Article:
Six students in USD’s master’s entry program in nursing made history last June when they boarded the USNS Mercy in Da Nang, Vietnam, for its humanitarian cruise. Abigail Chua, Catherine Chung, William Flores, Kimberly Fong, Jacqueline Iseri, and Patrick McNichols were the first nursing students ever to serve aboard the Navy hospital ship.
For five weeks, the students and Kathleen Templin, an adjunct professor, lived onboard, working in the shipboard pediatric and med-surgical wards and in shore-based clinics in Cambodia. That day in Da Nang harbor, they could not anticipate all that they would give and all that they would take home.
Commander Robin Tyler, chief anesthetist during the students’ tour, remembered, “the MEPNs were awesome. They were very energetic, and we used them everywhere: in screening clinics, peds, med-surg, the onshore clinics. They did everything we assigned them and we assigned them a lot.”
The students from USD’s Hahn School of Nursing and Health Science learned to work through their interpreters, to admit and discharge patients quickly and to care for multiple patients in a shift. They learned the practicalities of culturally sensitive care. After surgery for kidney stones, a 16-year-old Cambodian girl wouldn’t eat. Chua learned that at Cambodian hospitals, patients were expected to bring their own food. On the Mercy, patients weren’t permitted to bring food aboard and the meals served in the ward were unfamiliar. Chua needed to find something she’d eat; they settled on pancakes and dry cereal.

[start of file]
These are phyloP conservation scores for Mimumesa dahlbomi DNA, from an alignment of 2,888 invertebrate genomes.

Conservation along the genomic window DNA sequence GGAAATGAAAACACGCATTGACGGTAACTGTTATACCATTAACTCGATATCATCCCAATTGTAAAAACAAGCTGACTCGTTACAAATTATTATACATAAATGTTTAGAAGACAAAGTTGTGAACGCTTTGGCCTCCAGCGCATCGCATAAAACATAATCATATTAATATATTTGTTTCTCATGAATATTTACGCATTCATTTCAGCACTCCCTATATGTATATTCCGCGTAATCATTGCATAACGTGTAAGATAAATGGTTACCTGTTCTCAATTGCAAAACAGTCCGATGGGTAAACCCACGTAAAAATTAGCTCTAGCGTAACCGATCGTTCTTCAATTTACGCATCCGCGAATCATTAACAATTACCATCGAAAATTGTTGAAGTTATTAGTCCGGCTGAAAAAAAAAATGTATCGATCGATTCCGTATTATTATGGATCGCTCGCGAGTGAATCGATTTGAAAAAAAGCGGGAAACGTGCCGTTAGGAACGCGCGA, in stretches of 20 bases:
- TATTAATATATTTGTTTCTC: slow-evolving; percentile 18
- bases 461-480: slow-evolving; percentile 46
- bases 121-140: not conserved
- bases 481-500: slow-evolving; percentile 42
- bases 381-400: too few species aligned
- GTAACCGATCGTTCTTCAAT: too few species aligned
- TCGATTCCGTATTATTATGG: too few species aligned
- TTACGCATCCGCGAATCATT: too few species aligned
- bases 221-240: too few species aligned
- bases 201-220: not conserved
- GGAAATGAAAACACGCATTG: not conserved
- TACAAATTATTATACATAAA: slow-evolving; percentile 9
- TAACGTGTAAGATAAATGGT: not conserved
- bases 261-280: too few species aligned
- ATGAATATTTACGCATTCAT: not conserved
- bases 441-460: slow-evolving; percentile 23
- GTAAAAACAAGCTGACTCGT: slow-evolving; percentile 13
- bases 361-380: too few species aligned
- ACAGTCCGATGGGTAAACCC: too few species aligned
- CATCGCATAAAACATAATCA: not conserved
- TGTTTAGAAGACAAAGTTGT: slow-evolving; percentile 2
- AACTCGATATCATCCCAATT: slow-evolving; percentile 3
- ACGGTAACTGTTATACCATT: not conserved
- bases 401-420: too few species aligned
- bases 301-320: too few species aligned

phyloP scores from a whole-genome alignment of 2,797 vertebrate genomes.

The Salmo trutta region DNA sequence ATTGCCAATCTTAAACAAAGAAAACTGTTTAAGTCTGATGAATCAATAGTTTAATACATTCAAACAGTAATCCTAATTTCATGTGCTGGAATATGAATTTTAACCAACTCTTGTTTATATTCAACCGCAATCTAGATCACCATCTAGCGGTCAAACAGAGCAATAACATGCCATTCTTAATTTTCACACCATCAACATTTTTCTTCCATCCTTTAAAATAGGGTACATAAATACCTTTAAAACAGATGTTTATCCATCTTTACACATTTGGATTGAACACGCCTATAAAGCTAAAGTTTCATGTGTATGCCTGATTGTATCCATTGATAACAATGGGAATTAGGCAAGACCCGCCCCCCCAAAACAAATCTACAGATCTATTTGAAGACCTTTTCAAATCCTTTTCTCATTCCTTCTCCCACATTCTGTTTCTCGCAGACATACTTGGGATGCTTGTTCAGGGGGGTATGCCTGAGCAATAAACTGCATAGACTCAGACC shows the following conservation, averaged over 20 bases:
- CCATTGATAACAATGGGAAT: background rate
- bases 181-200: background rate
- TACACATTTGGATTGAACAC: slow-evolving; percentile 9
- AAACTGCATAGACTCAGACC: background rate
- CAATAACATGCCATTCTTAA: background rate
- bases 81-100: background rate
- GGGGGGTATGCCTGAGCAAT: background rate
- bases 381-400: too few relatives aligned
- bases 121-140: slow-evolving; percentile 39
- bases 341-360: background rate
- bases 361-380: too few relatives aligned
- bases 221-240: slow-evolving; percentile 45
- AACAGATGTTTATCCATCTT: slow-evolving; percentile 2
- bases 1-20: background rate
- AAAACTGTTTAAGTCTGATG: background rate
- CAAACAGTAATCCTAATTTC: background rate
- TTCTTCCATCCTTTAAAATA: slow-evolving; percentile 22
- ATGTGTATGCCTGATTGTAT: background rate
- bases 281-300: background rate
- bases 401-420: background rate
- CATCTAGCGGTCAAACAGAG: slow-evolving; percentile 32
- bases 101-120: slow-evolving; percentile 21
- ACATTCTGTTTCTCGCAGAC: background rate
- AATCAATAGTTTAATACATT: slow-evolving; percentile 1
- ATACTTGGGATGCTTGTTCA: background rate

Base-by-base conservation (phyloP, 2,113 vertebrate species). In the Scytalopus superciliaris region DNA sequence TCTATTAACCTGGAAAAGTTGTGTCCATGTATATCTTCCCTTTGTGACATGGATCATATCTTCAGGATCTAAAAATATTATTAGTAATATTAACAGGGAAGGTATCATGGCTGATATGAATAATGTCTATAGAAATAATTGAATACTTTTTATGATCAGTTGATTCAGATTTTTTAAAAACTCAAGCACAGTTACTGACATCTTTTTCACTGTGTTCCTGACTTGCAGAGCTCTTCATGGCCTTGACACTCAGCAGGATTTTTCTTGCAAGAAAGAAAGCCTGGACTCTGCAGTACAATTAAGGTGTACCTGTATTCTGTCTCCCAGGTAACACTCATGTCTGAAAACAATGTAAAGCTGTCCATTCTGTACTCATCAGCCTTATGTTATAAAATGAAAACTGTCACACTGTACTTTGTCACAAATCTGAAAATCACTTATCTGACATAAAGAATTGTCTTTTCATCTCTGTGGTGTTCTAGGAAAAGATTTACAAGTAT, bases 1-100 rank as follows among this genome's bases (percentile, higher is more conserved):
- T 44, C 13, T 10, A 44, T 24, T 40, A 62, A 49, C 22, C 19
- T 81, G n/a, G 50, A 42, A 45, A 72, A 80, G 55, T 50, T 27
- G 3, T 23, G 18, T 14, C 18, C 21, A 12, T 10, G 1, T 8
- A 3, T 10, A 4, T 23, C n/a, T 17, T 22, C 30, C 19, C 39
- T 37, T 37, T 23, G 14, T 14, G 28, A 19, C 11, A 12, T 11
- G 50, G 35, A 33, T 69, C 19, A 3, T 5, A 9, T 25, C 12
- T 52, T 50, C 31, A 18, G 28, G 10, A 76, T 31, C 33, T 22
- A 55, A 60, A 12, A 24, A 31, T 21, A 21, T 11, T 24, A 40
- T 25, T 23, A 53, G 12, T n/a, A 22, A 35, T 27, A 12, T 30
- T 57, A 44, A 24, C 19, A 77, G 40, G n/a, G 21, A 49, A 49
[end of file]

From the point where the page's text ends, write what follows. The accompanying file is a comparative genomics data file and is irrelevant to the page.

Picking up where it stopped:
“It was a great experience to live with the military,” said Fong. “What awed me most was that they work so hard, 13-14 hour days and they never complained. They earned my total respect.”
They came home changed by the experience. Chua was disturbed by the status of women in the countries they visited. A female patient had serious scarring from acid burns inflicted by her husband for refusing to work as a prostitute. The trip made Chua reflect on her blessings and shaped her decision to to serve on future humanitarian missions.
McNichols rethought his commitment to service; he’s applied to the Navy Nurse Corps. Before the Mercy, Flores figured he’d work in an emergency or operating room. What he saw in Cambodia “opened my mind and my heart to public health.” He’s applied to the U.S. Public Health Corps.
The MEPN students made history on the Mercy and in their own lives. All six say they’ll look for other opportunities for international service.
— Barbara Davenport
The full version of this story will appear in this fall’s USD Nursing Times.
Main photo courtesy of Edward G. Martens